Microdiscectomy is a form of spinal decompression surgery that’s sometimes used to treat nerve compression caused by a herniated or or prolapsed ruptured disc, to alleviate symptoms such as sciatica pain (felt in the buttocks and down the leg), as well as reduced sensation, numbness and weakness in the affected leg and/or foot. A microdiscectomy involves removing a section of the damaged disc and is essentially the same as a discectomy, except that minimally invasive techniques and microscopic tools are used such as a high-powered microscope. Surgery can potentially be carried out on any part of the spine but is most commonly performed on discs within the lumbar region (lower back).
When is a microdiscectomy performed?
Surgery is generally always a last resort. Herniated or ‘slipped’ discs are relatively common and it can take many months to fully recover, but only very few cases will require surgery. So, when is surgery deemed suitable? Firstly, relevant tests, including MRI scans, will need to have sufficiently indicated that a disc is causing the symptoms. Secondly, conservative treatments, such as physiotherapy, pain management medication and injections, should be tried first and given a fair chance. If these aren’t effective, or symptoms become chronic or continue to worsen and are significantly impacting quality of life, surgery may be explored. However, there are also occasions when microdiscectomy surgery is performed as an emergency procedure. In very rare cases, spinal nerve compression can result in ‘red flag’ symptoms associated with a condition called cauda equine syndrome, including numbness in the genitals, groin and saddle area, reduction or loss of bladder and bowel control, or a sudden inability to pass urine. This needs to be treated promptly, or permanent damage can occur.
What does microdiscectomy surgery involve?
Microdiscectomy surgery is carried out under general anaesthetic, which means you’re asleep during the procedure. A small incision will be made near the site of the disc, and the surgeon will carefully move the surrounding muscles and nerves aside. Complex Spine London’s surgeons are specialists in the latest minimally-invasive techniques, so great care is taken to ensure minimal impact on surrounding muscles. The surgeon will remove a segment of the damaged disc, as required, relieving the nerve compression, before restoring any muscles that were moved or cut, and closing the incision with stitches or staples.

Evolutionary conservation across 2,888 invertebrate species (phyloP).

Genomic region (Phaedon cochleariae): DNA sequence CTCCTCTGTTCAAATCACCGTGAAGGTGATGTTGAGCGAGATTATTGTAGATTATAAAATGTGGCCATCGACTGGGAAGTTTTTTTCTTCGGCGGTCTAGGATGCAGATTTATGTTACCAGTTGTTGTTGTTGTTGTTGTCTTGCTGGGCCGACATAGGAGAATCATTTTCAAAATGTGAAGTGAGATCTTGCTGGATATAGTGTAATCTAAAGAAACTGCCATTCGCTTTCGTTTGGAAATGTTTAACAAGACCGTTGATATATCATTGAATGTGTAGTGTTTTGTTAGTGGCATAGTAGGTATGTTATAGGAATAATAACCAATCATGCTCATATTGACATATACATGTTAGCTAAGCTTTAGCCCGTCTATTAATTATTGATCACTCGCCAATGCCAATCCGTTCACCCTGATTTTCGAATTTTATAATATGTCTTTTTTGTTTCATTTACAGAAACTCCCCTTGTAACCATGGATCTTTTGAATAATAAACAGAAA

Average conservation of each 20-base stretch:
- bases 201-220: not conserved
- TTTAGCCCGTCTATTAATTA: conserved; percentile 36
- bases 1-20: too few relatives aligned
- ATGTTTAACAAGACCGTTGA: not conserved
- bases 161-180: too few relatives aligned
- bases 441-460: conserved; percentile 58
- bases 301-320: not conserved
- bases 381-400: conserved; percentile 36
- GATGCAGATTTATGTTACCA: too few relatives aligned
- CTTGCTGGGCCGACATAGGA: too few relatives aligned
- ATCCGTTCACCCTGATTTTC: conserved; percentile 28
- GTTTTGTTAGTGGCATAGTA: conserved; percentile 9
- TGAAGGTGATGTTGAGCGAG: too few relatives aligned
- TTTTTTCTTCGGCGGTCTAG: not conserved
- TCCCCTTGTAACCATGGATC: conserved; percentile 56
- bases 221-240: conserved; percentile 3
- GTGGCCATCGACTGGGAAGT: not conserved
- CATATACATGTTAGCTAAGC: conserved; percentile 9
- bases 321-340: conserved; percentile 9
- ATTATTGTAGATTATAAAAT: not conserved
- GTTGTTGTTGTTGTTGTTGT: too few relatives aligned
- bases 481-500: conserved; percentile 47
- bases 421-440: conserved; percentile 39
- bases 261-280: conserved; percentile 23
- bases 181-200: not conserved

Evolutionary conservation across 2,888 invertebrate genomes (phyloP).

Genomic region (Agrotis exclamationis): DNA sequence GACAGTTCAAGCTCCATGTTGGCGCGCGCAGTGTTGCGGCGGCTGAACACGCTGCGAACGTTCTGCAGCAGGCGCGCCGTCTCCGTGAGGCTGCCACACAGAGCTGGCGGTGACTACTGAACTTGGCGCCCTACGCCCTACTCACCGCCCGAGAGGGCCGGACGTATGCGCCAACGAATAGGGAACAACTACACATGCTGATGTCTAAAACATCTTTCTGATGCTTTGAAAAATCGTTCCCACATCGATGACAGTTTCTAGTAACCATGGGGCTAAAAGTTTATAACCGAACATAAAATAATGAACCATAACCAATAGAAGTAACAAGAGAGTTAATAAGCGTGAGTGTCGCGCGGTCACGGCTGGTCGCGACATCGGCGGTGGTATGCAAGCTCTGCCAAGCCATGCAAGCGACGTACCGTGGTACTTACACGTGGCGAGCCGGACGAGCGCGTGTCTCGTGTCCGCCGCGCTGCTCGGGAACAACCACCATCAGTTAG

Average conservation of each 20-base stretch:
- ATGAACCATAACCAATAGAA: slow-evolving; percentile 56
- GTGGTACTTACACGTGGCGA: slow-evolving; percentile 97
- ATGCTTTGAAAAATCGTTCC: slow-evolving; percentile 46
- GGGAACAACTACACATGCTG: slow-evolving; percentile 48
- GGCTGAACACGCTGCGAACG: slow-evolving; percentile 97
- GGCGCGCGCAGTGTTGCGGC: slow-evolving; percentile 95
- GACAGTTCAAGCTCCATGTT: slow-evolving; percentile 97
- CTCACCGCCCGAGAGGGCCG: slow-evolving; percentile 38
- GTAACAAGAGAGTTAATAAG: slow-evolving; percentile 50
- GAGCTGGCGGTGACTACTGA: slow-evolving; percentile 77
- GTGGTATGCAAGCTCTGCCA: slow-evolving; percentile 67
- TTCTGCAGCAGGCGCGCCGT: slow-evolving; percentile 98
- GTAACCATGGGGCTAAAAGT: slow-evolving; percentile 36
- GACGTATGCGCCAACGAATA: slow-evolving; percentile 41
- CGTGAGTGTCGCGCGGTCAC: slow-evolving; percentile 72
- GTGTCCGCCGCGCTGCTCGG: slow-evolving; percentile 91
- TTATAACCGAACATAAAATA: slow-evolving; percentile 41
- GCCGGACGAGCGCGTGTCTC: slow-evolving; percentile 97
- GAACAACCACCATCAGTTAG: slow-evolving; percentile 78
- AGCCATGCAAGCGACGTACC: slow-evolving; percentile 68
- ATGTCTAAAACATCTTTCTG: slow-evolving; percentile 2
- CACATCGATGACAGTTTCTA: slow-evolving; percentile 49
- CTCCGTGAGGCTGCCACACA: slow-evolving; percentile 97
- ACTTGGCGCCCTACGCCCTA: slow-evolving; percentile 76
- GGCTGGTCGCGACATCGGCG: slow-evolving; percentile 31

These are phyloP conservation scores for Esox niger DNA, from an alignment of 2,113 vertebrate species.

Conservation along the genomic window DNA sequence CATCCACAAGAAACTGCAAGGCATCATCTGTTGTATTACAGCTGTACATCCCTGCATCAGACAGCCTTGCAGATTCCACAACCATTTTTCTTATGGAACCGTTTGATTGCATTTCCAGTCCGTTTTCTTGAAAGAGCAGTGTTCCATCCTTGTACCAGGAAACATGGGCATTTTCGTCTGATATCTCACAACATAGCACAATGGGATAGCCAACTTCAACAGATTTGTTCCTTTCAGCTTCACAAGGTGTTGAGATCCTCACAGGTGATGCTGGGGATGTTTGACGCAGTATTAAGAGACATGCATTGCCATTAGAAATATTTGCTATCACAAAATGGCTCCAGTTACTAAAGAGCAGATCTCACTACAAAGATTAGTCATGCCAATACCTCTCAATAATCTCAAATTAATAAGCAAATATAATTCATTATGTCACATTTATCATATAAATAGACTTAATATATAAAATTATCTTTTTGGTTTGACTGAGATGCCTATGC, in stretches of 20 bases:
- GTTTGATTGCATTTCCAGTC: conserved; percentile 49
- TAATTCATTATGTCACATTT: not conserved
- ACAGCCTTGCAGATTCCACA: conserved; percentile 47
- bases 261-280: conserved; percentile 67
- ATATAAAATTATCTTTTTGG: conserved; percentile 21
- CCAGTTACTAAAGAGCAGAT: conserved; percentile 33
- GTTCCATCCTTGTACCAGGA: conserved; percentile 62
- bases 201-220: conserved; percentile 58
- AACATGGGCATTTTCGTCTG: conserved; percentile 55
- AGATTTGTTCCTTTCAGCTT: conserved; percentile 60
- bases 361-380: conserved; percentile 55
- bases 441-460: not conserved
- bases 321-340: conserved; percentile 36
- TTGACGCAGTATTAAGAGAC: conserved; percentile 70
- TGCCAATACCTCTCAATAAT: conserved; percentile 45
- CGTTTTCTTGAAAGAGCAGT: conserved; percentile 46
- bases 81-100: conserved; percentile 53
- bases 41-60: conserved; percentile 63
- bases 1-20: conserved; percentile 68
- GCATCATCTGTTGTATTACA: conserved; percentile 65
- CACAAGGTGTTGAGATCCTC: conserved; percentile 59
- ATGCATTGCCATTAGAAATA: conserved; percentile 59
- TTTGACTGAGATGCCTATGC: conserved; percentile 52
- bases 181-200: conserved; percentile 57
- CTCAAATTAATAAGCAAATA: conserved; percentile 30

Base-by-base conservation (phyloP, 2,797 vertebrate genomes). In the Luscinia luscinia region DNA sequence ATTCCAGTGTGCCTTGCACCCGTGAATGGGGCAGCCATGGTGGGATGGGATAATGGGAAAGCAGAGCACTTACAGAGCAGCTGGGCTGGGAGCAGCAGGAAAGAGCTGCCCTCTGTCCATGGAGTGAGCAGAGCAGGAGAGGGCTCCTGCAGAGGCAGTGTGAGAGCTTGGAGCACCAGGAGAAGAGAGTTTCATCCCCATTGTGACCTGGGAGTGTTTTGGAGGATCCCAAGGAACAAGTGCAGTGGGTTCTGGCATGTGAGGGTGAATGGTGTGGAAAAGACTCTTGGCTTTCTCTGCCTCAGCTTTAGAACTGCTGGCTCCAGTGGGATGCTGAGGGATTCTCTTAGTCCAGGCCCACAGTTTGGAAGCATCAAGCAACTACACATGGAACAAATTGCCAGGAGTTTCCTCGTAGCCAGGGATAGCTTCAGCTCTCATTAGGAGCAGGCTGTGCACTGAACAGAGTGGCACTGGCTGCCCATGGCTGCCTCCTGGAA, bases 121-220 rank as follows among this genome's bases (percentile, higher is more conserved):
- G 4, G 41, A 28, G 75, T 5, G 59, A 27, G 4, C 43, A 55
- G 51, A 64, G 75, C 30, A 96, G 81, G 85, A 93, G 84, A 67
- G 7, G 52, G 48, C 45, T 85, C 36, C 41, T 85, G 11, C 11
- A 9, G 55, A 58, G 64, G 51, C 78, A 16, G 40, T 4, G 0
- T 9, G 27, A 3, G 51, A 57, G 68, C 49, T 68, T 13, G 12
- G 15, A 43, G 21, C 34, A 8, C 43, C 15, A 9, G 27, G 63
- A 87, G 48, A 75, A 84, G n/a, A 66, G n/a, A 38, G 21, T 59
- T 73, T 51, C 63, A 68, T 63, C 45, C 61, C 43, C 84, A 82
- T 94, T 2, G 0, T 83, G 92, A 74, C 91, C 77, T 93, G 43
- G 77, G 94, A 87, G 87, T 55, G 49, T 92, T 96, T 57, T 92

Are there any risks?
All surgery carries a degree of risk, including the risk of bleeding, blood clots and infection. With spinal surgery, there are also additional risks, such as nerve damage, a dural tear (when a small tear occurs in the dura – the watertight sac that surrounds the spinal cord) and leakage of cerebrospinal fluid (CSF). Tears can usually be detected and repaired quickly, although there is a chance you may need to stay in hospital a little longer and in a small number of cases, further surgery may be required. While risks are generally low, it’s important to be fully informed. Your surgeon will discuss these with you during your consultation and answer any questions you might have.
What is the recovery process and success rate of microdiscectomy surgery?
Microdiscectomy surgery is generally very successful in reducing symptoms such as sciatica pain, numbness and sometimes associated weakness. However, success rates may vary depending on the severity of nerve compression and how long the symptoms have been going on for. Your surgeon will be able to discuss this with you beforehand. During the initial recovery phase, wound care and avoiding infection are key. Most people are able to go home the next day – your surgeon and nurses will explain how to manage your aftercare once you’ve left hospital. You’ll need some time off work (most people are able to resume work after 4 weeks) and to avoid things like heavy lifting and strenuous exercise for a while. However, keeping mobile is very important – it’s likely you’ll be advised to get up and move around regularly and take short walks. This helps in avoiding blood clots, as well as restoring muscle strength and mobility. Follow-up appointments will be arranged to check your wound is healing well and assess recovery progress. Your surgeon and physiotherapist will be able to advise on when and how to begin increasing your activity levels again and returning to more strenuous exercise. There’s lots of evidence that people who engage well with a suitable physiotherapy or fitness rehab regime, and maintain a fit and active lifestyle, tend to have better long-term outcomes and a lower chance of suffering a relapse or further problems.